The most recent season of Celebrity Apprentice, the 14th iteration of NBC’s long-running reality show, premiered two years ago. Rarely, if ever, has a series that has not been on the air been more in the air than The Apprentice has during those two years, due—as if you didn’t know—to Donald Trump’s long, Apprentice-fueled, reality TV–tinged presidential campaign and subsequent election. The Apprentice is the ur-text of the Trump persona. Created by Mark Burnett, the show began airing in 2004, revitalizing and popularizing Trump’s image as a tough, no-nonsense, affably pompous, and mercurial showboat businessman.
The existing seasons of The Apprentice have simmered throughout the election season like a moldering pot of bouillabaisse: If you have the stomach for it, you could see what the Trump funk was made of—mostly telegenic authoritarianism. Now that Trump is president-elect, it’s impossible to watch any Apprentice highlight reel without projecting all over it. Thrill to hear Trump fire a contestant for being “impulsive.” Then continue watching and grimace as Trump himself is wantonly impulsive, treating the workaday tics of civility—humility, generosity, debate, self-deprecation—as fireable offenses.
Now, offering itself up as a new object to be projected all over: the newest season of The Apprentice, which premiered Monday night on NBC and stars Arnold Schwarzenegger instead of Donald Trump. A year and a half ago— Trump, like small children, has a way of making time feel both swift and endless—NBC was doing everything it could to distance itself from Donald and his Miss America pageant because of his comments about Mexican immigrants. When his campaign momentarily seemed like it would be derailed by leaked footage of him bragging about sexually assaulting women, footage that was taped during filming of The Apprentice, Schwarzenegger publicly disavowed him. Trump has since been elected president, held on to his executive producer credit for the series, and is likely the only reason another season of this long-running reality show is still of any interest to anyone. What is the new Apprentice except an occasion to consider the reality TV stylings of one macho celebrity versus another? Can Arnold teach us something about Donald? Or just make us wish that, if it was destiny for a ridiculous entertainer turned politician with eerily colored hair and a thick accent to end up in the White House, perhaps the two could have switched places?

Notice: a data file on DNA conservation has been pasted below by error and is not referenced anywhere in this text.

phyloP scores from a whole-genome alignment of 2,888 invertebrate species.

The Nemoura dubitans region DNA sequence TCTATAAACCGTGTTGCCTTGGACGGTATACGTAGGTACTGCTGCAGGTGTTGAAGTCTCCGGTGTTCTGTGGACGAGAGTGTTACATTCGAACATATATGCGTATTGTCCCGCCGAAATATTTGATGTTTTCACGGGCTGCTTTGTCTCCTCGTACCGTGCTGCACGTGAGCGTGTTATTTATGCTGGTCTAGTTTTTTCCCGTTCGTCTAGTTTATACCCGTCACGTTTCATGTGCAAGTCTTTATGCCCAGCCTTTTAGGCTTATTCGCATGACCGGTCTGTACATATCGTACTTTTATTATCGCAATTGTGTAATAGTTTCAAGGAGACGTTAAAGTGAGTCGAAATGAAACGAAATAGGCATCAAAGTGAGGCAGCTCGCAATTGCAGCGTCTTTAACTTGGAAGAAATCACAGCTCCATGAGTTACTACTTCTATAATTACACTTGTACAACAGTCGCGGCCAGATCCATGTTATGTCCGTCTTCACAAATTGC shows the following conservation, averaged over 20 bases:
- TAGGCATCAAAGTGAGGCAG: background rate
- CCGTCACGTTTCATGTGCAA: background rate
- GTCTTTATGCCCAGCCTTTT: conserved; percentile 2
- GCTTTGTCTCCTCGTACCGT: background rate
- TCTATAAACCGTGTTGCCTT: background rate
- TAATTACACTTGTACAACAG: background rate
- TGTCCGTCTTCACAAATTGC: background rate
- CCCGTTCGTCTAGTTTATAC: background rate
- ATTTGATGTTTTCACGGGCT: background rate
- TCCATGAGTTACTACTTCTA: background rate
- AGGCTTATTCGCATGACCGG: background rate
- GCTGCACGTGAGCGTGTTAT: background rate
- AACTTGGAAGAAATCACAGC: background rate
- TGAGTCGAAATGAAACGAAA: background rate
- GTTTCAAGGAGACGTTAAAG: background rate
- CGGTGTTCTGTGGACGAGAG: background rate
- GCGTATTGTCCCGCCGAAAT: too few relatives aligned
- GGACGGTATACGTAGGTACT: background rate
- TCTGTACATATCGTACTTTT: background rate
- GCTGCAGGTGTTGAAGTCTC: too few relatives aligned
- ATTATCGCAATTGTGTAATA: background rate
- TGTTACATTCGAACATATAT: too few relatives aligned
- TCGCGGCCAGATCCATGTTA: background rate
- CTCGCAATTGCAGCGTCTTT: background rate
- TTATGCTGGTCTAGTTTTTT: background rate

Schwarzenegger makes Trump look like a brilliant reality TV host while making himself seem vastly more suited to having access to the nuclear launch codes. Schwarzenegger—despite whipping out a number of absurd catchphrases (mostly recycled lines from his movies); trying to be a hard ass in the boardroom; insisting that old friend Jon Lovitz call him “the Governor”; and even telling a triumphant story about how, as a 19-year-old gym manager in Munich, he took off all his clothes and posed in the streets to help fill the gym—is just not a fickle and thin-skinned egotist likely to fire someone for the sin of defending a colleague, interrupting, refusing to tattle, or some other inoffensive offense interpreted as personal weakness.
Trump was the breakout star of The Apprentice because, in the boardroom firing scenes, he out-crazied all the other contestants. Reality TV stars are unpredictable, merciless, catty, and gloriously themselves. Trump was always these things and reliably more of these things than anyone else on his show. In the two-hour premiere of the new Apprentice, Schwarzenegger talks tough but basically sticks to logic: Reasonable people get fired and get fired reasonably, now with the catchphrase “You’re terminated,” which elicited a knowing giggle from the contestants. Trump was the star of The Apprentice. Schwarzenegger just has top billing. The resulting show is as dull as one hopes Trump’s presidency will be.